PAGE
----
Days of Death, Days of Life: Ritual in the Popular Culture of Oaxaca

Days of Death, Days of Life: Ritual in the Popular Culture of Oaxaca

Days of Death, Days of Life: Ritual in the Popular Culture of Oaxaca

Days of Death, Days of Life: Ritual in the Popular Culture of Oaxaca


Kristin Norget explores the practice and meanings of death rituals in poor urban neighborhoods on the outskirts of the southern Mexican city of Oaxaca. Drawing on her extensive fieldwork in Oaxaca City, Norget provides vivid descriptions of the Day of the Dead and other popular religious practices. She analyzes how the rites and beliefs associated with death shape and reflect poor Oaxacans' values and social identity.

Norget also considers the intimate relationship that is perceived to exist between the living and the dead in Oaxacan popular culture. She argues that popular death rituals, which lie largely outside the sanctioned practices of the Catholic Church, establish and reinforce an ethical view of the world in which the dead remain with the living and in which the poor (as opposed to the privileged classes) do right by one another and their dead. For poor Oaxacans, these rituals affirm a set of social beliefs and practices, based on fairness, egalitarianism, and inclusiveness.


Mexican death is the mirror of Mexican life.… Our contempt of death is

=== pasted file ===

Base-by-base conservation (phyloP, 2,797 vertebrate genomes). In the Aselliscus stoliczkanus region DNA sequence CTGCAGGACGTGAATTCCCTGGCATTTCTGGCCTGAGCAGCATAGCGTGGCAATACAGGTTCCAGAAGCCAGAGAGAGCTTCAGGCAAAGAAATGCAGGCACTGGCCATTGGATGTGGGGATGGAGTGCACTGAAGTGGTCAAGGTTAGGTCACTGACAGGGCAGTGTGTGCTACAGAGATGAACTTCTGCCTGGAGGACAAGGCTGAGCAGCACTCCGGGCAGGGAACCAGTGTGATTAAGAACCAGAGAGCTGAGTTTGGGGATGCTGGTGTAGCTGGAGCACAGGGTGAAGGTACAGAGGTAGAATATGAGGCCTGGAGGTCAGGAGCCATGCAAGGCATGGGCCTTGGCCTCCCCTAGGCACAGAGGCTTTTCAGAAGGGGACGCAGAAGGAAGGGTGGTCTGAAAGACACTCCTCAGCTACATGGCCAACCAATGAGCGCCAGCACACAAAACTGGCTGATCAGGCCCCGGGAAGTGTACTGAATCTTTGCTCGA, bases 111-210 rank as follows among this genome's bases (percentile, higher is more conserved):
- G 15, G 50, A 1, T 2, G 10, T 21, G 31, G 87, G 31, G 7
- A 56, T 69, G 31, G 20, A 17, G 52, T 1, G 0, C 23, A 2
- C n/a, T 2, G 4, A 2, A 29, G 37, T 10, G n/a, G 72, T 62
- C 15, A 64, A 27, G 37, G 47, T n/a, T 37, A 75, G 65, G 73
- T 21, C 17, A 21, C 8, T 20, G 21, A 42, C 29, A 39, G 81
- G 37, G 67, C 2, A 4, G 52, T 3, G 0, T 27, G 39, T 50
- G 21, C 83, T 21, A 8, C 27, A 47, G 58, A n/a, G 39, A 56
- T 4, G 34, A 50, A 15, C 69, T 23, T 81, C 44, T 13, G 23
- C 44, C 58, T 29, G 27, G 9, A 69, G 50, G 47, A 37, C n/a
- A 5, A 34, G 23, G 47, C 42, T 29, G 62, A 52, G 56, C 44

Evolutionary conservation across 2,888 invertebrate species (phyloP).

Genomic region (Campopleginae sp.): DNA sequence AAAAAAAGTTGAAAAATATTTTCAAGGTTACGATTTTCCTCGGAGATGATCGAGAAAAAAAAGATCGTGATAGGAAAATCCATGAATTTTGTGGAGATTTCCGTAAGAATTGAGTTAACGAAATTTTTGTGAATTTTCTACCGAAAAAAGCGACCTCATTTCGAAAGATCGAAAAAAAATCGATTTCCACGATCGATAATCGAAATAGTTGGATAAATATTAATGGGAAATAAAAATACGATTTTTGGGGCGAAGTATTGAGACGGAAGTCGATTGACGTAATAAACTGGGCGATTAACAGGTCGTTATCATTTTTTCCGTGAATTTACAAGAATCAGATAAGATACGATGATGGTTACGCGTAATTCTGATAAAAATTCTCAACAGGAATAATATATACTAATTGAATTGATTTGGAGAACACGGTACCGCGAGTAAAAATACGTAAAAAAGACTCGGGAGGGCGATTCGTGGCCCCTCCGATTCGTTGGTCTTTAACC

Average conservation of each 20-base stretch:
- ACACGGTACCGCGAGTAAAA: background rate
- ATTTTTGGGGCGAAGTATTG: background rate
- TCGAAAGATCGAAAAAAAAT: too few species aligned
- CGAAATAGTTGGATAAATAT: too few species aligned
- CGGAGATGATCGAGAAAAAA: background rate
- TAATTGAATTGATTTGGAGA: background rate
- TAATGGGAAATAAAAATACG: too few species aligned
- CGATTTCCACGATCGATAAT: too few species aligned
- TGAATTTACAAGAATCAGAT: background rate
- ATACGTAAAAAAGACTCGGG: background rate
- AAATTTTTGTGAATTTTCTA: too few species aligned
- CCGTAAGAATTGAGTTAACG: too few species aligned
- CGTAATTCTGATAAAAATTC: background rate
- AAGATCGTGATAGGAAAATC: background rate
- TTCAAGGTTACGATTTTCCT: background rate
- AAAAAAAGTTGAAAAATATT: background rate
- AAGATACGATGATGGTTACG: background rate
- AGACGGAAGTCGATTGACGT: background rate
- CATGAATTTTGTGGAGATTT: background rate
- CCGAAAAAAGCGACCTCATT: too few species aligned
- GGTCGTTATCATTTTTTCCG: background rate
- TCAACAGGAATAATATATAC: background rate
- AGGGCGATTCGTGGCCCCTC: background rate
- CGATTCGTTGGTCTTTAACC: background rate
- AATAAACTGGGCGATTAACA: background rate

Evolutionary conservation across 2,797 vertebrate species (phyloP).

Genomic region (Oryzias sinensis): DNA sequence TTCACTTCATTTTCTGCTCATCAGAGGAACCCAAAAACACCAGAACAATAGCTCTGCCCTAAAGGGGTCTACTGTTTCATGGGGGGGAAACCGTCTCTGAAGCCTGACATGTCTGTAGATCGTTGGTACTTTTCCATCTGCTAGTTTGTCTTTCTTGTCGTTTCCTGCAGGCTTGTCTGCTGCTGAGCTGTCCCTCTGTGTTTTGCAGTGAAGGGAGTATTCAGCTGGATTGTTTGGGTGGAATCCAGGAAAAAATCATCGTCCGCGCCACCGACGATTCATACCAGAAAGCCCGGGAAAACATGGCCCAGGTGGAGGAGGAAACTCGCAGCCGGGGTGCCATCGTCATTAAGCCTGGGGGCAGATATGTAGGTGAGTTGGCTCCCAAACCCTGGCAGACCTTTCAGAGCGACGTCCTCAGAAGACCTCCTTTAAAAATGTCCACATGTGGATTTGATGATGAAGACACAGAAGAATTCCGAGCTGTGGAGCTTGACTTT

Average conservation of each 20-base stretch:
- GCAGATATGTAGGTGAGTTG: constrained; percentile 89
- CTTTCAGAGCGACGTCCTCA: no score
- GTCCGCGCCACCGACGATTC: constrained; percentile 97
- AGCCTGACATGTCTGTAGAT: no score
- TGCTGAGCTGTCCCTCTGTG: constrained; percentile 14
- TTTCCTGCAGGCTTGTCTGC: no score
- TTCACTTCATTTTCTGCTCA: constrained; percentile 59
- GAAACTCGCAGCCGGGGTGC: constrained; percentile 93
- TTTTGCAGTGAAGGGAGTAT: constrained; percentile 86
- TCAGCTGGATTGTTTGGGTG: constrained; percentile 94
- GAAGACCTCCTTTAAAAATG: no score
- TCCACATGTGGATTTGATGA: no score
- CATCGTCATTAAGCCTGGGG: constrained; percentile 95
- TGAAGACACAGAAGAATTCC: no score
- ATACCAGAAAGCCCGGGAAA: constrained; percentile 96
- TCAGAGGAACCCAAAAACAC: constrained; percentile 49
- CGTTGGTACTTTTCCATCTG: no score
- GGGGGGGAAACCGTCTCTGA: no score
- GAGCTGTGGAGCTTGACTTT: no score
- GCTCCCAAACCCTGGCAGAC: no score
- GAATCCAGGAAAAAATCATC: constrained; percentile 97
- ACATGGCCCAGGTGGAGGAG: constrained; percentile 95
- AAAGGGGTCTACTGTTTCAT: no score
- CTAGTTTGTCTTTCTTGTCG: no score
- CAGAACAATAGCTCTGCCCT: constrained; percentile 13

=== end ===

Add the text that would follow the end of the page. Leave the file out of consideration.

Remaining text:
not at odds with the cult we have made of it. Death is present in our fiestas,
our games, our loves and our thought… death revenges us against life;
strips it of all its vanities and pretensions and converts it into what it really
is: a few neat bones and a dreadful grimace … but all of this boastful famil
iarity does not rid us of the question we all ask: What is death?

— octavio paz, The Labyrinth of Solitude

In the southern mexican city of oaxaca, a funeral cortège moves slowly through the city core, a pace that gives the heterogeneous muddle of onlookers plenty of opportunity to assess the parade of figures passing through the street. It is not hard to recognize many among the group of mourners as wealthy Oaxacans: women dressed in black clasping bunches of white roses and gladioli surround the shiny lozenge-shaped coffin borne in the back of a dark blue limousine; men in dark suits and ties follow solemnly; they carry enormous wreaths bearing the names of their donors, embossed in large letters on wide dark satin ribbons. a group of musicians accompany the mourners; their instruments wail a melancholic and hauntingly beautiful dirge.

In Oaxaca, the streets are still used for public events and processions of all kinds, religious and secular. But this particular occasion is unmistakably a funeral, and, although in some ways it is clearly a carefully crafted and ostentatious display for all to see, the meanings, emotions, and practices that lie behind such moments of public ceremony are less evident. Although death is an obvious and unavoidable universal phenomenon, the cultural meanings that attach to it, and to the rituals that attend it are not. Indeed, even within a given geographic or cultural space—a city such as Oaxaca—the way that death is treated, and its manifold meanings, may vary considerably, from one social group to another, and from neighborhood to neighborhood. How rituals of death are practiced often says a great deal about how a given community regards not only life but . . .

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